1. Implementation of a substance use NBP model in a Northern Region of Ontario- results and lessons learned
NBP was implemented in Northeastern Ontario, Canada a region with severe substance use challenges; a poor understanding of the required capacity of services in relation to overall community needs; and the reality of a diverse largely uncoordinated system of hospital and community-based services across urban, rural and remote community contexts.
The approach included stakeholder engagement; establishing the geographic boundaries, gathering population data and contextual description; estimating population level of need by severity; estimating level of need for pre-designated core services and through a systematic system mapping contrasting to current service supply and utilization. Discrepanices between the ideal and current system capacity were summarized and implications identified. System planners and service providers were engaged in all steps.
Both significant gaps and surpluses were identified with poor diversification along the continuum of care. Assumptions related to the ideal level of coverage (i.e., help seeking) challenged interpretation for some stakeholders, particularly service providers. System planners were able to reallocate $1.2 million dollars in surplus services to supplement the continuum of care for Withdrawal Management Services with an In-Home/Mobile WMS.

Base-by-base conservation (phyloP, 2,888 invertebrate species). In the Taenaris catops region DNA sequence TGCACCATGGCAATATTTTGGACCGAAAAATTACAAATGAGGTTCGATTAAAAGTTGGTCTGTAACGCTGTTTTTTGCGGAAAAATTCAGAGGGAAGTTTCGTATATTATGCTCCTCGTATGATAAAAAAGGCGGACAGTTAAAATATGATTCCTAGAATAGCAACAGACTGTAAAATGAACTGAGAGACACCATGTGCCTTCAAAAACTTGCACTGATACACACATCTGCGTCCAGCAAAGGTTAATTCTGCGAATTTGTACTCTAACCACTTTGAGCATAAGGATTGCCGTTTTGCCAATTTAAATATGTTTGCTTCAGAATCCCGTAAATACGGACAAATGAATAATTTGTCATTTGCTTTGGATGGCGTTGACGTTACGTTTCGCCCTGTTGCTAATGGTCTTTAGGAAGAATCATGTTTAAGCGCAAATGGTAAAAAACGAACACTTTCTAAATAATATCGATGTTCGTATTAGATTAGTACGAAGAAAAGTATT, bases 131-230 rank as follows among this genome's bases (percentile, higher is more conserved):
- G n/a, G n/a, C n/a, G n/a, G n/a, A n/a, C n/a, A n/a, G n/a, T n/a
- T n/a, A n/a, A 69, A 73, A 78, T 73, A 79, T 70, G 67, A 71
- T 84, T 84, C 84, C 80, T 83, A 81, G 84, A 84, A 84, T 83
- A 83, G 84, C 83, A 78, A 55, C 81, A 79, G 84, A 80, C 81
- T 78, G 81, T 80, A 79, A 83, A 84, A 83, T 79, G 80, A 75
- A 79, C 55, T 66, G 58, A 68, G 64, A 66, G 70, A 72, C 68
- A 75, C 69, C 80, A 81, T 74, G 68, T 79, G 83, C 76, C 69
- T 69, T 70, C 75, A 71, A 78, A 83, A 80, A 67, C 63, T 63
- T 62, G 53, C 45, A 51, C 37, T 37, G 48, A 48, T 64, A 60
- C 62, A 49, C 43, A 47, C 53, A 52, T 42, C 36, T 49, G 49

Service providers play an important role in implementation of NBP through context description, securing and validating the data, and aiding in interpretation. Through NBP system planners had more confidence in resource decisions, in particular re-allocations. Results also provided a longerterm roadmap to prioritize investments as new funding comes available. This evidence-based approach advances local planning and creates a more equitable balance of resources.